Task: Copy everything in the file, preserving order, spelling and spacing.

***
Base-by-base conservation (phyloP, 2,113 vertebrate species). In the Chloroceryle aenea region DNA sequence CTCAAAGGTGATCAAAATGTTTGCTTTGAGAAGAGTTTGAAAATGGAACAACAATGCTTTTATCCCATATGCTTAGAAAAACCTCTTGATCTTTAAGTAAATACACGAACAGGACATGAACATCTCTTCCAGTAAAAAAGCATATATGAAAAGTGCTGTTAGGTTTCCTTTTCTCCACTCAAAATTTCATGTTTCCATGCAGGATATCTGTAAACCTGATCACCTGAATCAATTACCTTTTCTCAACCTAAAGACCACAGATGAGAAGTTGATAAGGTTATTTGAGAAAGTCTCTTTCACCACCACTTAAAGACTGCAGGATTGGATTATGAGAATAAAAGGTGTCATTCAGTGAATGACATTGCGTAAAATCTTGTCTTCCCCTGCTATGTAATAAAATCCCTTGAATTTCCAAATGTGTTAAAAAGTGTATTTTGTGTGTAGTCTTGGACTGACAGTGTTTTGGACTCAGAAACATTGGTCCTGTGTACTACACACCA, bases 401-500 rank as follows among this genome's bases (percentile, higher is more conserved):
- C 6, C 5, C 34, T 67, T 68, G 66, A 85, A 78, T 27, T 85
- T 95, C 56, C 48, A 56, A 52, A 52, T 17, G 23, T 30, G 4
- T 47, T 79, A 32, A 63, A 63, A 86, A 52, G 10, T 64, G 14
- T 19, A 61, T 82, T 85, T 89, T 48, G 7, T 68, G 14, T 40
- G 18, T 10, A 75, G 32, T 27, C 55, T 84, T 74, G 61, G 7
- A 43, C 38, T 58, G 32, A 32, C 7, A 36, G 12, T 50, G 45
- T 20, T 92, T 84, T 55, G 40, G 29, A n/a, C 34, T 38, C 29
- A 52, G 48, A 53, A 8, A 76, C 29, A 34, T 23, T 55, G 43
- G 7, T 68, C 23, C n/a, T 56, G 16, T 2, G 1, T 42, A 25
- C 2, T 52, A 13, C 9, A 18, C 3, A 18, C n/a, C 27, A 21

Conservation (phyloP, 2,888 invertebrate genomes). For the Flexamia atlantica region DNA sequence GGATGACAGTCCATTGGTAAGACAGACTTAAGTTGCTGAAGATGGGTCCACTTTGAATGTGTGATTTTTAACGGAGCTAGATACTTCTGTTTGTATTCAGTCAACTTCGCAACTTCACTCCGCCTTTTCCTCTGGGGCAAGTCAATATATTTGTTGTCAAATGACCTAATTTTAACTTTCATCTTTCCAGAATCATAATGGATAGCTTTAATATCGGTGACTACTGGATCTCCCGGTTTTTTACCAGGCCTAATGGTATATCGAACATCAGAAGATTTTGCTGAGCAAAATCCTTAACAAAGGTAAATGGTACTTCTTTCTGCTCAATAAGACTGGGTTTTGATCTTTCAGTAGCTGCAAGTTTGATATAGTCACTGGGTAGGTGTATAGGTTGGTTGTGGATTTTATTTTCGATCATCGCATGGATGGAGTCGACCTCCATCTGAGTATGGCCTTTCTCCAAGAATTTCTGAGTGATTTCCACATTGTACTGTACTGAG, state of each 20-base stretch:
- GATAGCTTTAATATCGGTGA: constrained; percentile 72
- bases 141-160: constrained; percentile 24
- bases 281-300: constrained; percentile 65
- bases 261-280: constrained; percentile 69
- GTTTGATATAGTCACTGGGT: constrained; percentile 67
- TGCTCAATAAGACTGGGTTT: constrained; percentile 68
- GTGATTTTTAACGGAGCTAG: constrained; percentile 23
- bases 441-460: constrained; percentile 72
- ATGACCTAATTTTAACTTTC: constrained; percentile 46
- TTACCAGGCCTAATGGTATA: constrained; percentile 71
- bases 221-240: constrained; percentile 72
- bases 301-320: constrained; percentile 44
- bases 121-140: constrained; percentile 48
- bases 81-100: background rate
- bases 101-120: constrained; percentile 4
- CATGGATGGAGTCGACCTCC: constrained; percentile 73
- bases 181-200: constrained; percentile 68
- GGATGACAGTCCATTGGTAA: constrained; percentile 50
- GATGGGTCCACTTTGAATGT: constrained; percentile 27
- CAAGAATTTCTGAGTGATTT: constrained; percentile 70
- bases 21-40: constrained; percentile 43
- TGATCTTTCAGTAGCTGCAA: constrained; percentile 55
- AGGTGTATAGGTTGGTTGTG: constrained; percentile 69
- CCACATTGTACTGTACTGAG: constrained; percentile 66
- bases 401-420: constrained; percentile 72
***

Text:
Base-by-base conservation (phyloP, 2,113 vertebrate species). In the Chloroceryle aenea region DNA sequence CTCAAAGGTGATCAAAATGTTTGCTTTGAGAAGAGTTTGAAAATGGAACAACAATGCTTTTATCCCATATGCTTAGAAAAACCTCTTGATCTTTAAGTAAATACACGAACAGGACATGAACATCTCTTCCAGTAAAAAAGCATATATGAAAAGTGCTGTTAGGTTTCCTTTTCTCCACTCAAAATTTCATGTTTCCATGCAGGATATCTGTAAACCTGATCACCTGAATCAATTACCTTTTCTCAACCTAAAGACCACAGATGAGAAGTTGATAAGGTTATTTGAGAAAGTCTCTTTCACCACCACTTAAAGACTGCAGGATTGGATTATGAGAATAAAAGGTGTCATTCAGTGAATGACATTGCGTAAAATCTTGTCTTCCCCTGCTATGTAATAAAATCCCTTGAATTTCCAAATGTGTTAAAAAGTGTATTTTGTGTGTAGTCTTGGACTGACAGTGTTTTGGACTCAGAAACATTGGTCCTGTGTACTACACACCA, bases 401-500 rank as follows among this genome's bases (percentile, higher is more conserved):
- C 6, C 5, C 34, T 67, T 68, G 66, A 85, A 78, T 27, T 85
- T 95, C 56, C 48, A 56, A 52, A 52, T 17, G 23, T 30, G 4
- T 47, T 79, A 32, A 63, A 63, A 86, A 52, G 10, T 64, G 14
- T 19, A 61, T 82, T 85, T 89, T 48, G 7, T 68, G 14, T 40
- G 18, T 10, A 75, G 32, T 27, C 55, T 84, T 74, G 61, G 7
- A 43, C 38, T 58, G 32, A 32, C 7, A 36, G 12, T 50, G 45
- T 20, T 92, T 84, T 55, G 40, G 29, A n/a, C 34, T 38, C 29
- A 52, G 48, A 53, A 8, A 76, C 29, A 34, T 23, T 55, G 43
- G 7, T 68, C 23, C n/a, T 56, G 16, T 2, G 1, T 42, A 25
- C 2, T 52, A 13, C 9, A 18, C 3, A 18, C n/a, C 27, A 21

Conservation (phyloP, 2,888 invertebrate genomes). For the Flexamia atlantica region DNA sequence GGATGACAGTCCATTGGTAAGACAGACTTAAGTTGCTGAAGATGGGTCCACTTTGAATGTGTGATTTTTAACGGAGCTAGATACTTCTGTTTGTATTCAGTCAACTTCGCAACTTCACTCCGCCTTTTCCTCTGGGGCAAGTCAATATATTTGTTGTCAAATGACCTAATTTTAACTTTCATCTTTCCAGAATCATAATGGATAGCTTTAATATCGGTGACTACTGGATCTCCCGGTTTTTTACCAGGCCTAATGGTATATCGAACATCAGAAGATTTTGCTGAGCAAAATCCTTAACAAAGGTAAATGGTACTTCTTTCTGCTCAATAAGACTGGGTTTTGATCTTTCAGTAGCTGCAAGTTTGATATAGTCACTGGGTAGGTGTATAGGTTGGTTGTGGATTTTATTTTCGATCATCGCATGGATGGAGTCGACCTCCATCTGAGTATGGCCTTTCTCCAAGAATTTCTGAGTGATTTCCACATTGTACTGTACTGAG, state of each 20-base stretch:
- GATAGCTTTAATATCGGTGA: constrained; percentile 72
- bases 141-160: constrained; percentile 24
- bases 281-300: constrained; percentile 65
- bases 261-280: constrained; percentile 69
- GTTTGATATAGTCACTGGGT: constrained; percentile 67
- TGCTCAATAAGACTGGGTTT: constrained; percentile 68
- GTGATTTTTAACGGAGCTAG: constrained; percentile 23
- bases 441-460: constrained; percentile 72
- ATGACCTAATTTTAACTTTC: constrained; percentile 46
- TTACCAGGCCTAATGGTATA: constrained; percentile 71
- bases 221-240: constrained; percentile 72
- bases 301-320: constrained; percentile 44
- bases 121-140: constrained; percentile 48
- bases 81-100: background rate
- bases 101-120: constrained; percentile 4
- CATGGATGGAGTCGACCTCC: constrained; percentile 73
- bases 181-200: constrained; percentile 68
- GGATGACAGTCCATTGGTAA: constrained; percentile 50
- GATGGGTCCACTTTGAATGT: constrained; percentile 27
- CAAGAATTTCTGAGTGATTT: constrained; percentile 70
- bases 21-40: constrained; percentile 43
- TGATCTTTCAGTAGCTGCAA: constrained; percentile 55
- AGGTGTATAGGTTGGTTGTG: constrained; percentile 69
- CCACATTGTACTGTACTGAG: constrained; percentile 66
- bases 401-420: constrained; percentile 72